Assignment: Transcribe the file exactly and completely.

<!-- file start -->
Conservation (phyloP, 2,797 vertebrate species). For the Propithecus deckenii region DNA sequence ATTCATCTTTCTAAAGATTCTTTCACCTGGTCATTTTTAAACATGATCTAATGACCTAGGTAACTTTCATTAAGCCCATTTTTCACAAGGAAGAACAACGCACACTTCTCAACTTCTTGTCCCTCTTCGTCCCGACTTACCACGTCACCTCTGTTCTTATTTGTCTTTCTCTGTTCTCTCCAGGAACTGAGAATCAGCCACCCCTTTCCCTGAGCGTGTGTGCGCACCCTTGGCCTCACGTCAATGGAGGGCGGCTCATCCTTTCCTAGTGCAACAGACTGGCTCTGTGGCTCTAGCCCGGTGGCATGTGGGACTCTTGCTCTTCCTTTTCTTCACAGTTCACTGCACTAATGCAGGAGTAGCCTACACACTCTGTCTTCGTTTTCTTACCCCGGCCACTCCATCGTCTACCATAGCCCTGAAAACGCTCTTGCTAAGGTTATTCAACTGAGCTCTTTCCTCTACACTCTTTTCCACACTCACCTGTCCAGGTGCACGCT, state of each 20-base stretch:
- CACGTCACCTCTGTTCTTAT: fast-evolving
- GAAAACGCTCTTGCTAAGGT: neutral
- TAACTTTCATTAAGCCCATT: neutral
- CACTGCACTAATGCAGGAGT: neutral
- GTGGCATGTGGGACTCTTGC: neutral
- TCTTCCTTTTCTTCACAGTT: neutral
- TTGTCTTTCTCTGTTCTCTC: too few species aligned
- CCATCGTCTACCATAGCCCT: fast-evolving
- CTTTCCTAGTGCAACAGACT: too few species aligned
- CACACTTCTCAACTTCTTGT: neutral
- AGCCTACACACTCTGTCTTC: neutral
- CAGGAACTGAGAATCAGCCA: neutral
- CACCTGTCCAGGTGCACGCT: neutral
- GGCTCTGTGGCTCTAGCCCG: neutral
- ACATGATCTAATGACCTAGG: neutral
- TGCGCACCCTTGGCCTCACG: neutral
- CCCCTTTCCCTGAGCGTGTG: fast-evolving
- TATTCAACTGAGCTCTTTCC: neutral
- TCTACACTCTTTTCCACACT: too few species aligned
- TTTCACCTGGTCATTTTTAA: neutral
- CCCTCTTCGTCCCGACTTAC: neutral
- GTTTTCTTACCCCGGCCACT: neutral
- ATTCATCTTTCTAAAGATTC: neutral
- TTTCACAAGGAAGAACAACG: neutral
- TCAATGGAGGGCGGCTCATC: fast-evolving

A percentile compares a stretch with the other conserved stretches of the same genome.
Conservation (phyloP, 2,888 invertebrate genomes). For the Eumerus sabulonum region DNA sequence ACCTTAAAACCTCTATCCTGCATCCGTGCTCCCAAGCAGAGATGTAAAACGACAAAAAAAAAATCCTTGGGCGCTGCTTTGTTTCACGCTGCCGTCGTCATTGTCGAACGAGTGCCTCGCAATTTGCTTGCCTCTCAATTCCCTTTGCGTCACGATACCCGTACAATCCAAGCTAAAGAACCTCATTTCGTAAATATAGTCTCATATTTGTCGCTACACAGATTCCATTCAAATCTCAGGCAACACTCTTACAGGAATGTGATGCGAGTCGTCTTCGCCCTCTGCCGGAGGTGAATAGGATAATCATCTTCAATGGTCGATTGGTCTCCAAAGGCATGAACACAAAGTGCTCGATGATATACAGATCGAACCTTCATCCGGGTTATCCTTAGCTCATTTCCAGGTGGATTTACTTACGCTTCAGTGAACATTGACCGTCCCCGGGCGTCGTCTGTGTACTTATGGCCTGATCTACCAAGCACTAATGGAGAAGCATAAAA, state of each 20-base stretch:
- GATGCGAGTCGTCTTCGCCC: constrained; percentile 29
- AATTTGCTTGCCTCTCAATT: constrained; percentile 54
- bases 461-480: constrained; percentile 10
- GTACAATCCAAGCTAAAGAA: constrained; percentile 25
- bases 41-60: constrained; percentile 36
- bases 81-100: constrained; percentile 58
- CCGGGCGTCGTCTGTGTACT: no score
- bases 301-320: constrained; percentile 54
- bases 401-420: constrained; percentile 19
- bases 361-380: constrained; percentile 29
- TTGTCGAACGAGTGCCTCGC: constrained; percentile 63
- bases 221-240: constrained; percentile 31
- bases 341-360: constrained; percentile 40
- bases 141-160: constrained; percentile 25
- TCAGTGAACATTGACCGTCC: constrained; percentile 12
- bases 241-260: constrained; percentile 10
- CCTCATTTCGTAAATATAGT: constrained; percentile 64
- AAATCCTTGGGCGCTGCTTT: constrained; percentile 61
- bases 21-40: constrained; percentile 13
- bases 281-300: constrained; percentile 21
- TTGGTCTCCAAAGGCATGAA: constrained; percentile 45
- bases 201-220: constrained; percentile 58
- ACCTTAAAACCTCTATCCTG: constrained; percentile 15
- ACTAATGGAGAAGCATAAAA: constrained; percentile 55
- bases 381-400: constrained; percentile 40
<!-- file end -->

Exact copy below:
Conservation (phyloP, 2,797 vertebrate species). For the Propithecus deckenii region DNA sequence ATTCATCTTTCTAAAGATTCTTTCACCTGGTCATTTTTAAACATGATCTAATGACCTAGGTAACTTTCATTAAGCCCATTTTTCACAAGGAAGAACAACGCACACTTCTCAACTTCTTGTCCCTCTTCGTCCCGACTTACCACGTCACCTCTGTTCTTATTTGTCTTTCTCTGTTCTCTCCAGGAACTGAGAATCAGCCACCCCTTTCCCTGAGCGTGTGTGCGCACCCTTGGCCTCACGTCAATGGAGGGCGGCTCATCCTTTCCTAGTGCAACAGACTGGCTCTGTGGCTCTAGCCCGGTGGCATGTGGGACTCTTGCTCTTCCTTTTCTTCACAGTTCACTGCACTAATGCAGGAGTAGCCTACACACTCTGTCTTCGTTTTCTTACCCCGGCCACTCCATCGTCTACCATAGCCCTGAAAACGCTCTTGCTAAGGTTATTCAACTGAGCTCTTTCCTCTACACTCTTTTCCACACTCACCTGTCCAGGTGCACGCT, state of each 20-base stretch:
- CACGTCACCTCTGTTCTTAT: fast-evolving
- GAAAACGCTCTTGCTAAGGT: neutral
- TAACTTTCATTAAGCCCATT: neutral
- CACTGCACTAATGCAGGAGT: neutral
- GTGGCATGTGGGACTCTTGC: neutral
- TCTTCCTTTTCTTCACAGTT: neutral
- TTGTCTTTCTCTGTTCTCTC: too few species aligned
- CCATCGTCTACCATAGCCCT: fast-evolving
- CTTTCCTAGTGCAACAGACT: too few species aligned
- CACACTTCTCAACTTCTTGT: neutral
- AGCCTACACACTCTGTCTTC: neutral
- CAGGAACTGAGAATCAGCCA: neutral
- CACCTGTCCAGGTGCACGCT: neutral
- GGCTCTGTGGCTCTAGCCCG: neutral
- ACATGATCTAATGACCTAGG: neutral
- TGCGCACCCTTGGCCTCACG: neutral
- CCCCTTTCCCTGAGCGTGTG: fast-evolving
- TATTCAACTGAGCTCTTTCC: neutral
- TCTACACTCTTTTCCACACT: too few species aligned
- TTTCACCTGGTCATTTTTAA: neutral
- CCCTCTTCGTCCCGACTTAC: neutral
- GTTTTCTTACCCCGGCCACT: neutral
- ATTCATCTTTCTAAAGATTC: neutral
- TTTCACAAGGAAGAACAACG: neutral
- TCAATGGAGGGCGGCTCATC: fast-evolving

A percentile compares a stretch with the other conserved stretches of the same genome.
Conservation (phyloP, 2,888 invertebrate genomes). For the Eumerus sabulonum region DNA sequence ACCTTAAAACCTCTATCCTGCATCCGTGCTCCCAAGCAGAGATGTAAAACGACAAAAAAAAAATCCTTGGGCGCTGCTTTGTTTCACGCTGCCGTCGTCATTGTCGAACGAGTGCCTCGCAATTTGCTTGCCTCTCAATTCCCTTTGCGTCACGATACCCGTACAATCCAAGCTAAAGAACCTCATTTCGTAAATATAGTCTCATATTTGTCGCTACACAGATTCCATTCAAATCTCAGGCAACACTCTTACAGGAATGTGATGCGAGTCGTCTTCGCCCTCTGCCGGAGGTGAATAGGATAATCATCTTCAATGGTCGATTGGTCTCCAAAGGCATGAACACAAAGTGCTCGATGATATACAGATCGAACCTTCATCCGGGTTATCCTTAGCTCATTTCCAGGTGGATTTACTTACGCTTCAGTGAACATTGACCGTCCCCGGGCGTCGTCTGTGTACTTATGGCCTGATCTACCAAGCACTAATGGAGAAGCATAAAA, state of each 20-base stretch:
- GATGCGAGTCGTCTTCGCCC: constrained; percentile 29
- AATTTGCTTGCCTCTCAATT: constrained; percentile 54
- bases 461-480: constrained; percentile 10
- GTACAATCCAAGCTAAAGAA: constrained; percentile 25
- bases 41-60: constrained; percentile 36
- bases 81-100: constrained; percentile 58
- CCGGGCGTCGTCTGTGTACT: no score
- bases 301-320: constrained; percentile 54
- bases 401-420: constrained; percentile 19
- bases 361-380: constrained; percentile 29
- TTGTCGAACGAGTGCCTCGC: constrained; percentile 63
- bases 221-240: constrained; percentile 31
- bases 341-360: constrained; percentile 40
- bases 141-160: constrained; percentile 25
- TCAGTGAACATTGACCGTCC: constrained; percentile 12
- bases 241-260: constrained; percentile 10
- CCTCATTTCGTAAATATAGT: constrained; percentile 64
- AAATCCTTGGGCGCTGCTTT: constrained; percentile 61
- bases 21-40: constrained; percentile 13
- bases 281-300: constrained; percentile 21
- TTGGTCTCCAAAGGCATGAA: constrained; percentile 45
- bases 201-220: constrained; percentile 58
- ACCTTAAAACCTCTATCCTG: constrained; percentile 15
- ACTAATGGAGAAGCATAAAA: constrained; percentile 55
- bases 381-400: constrained; percentile 40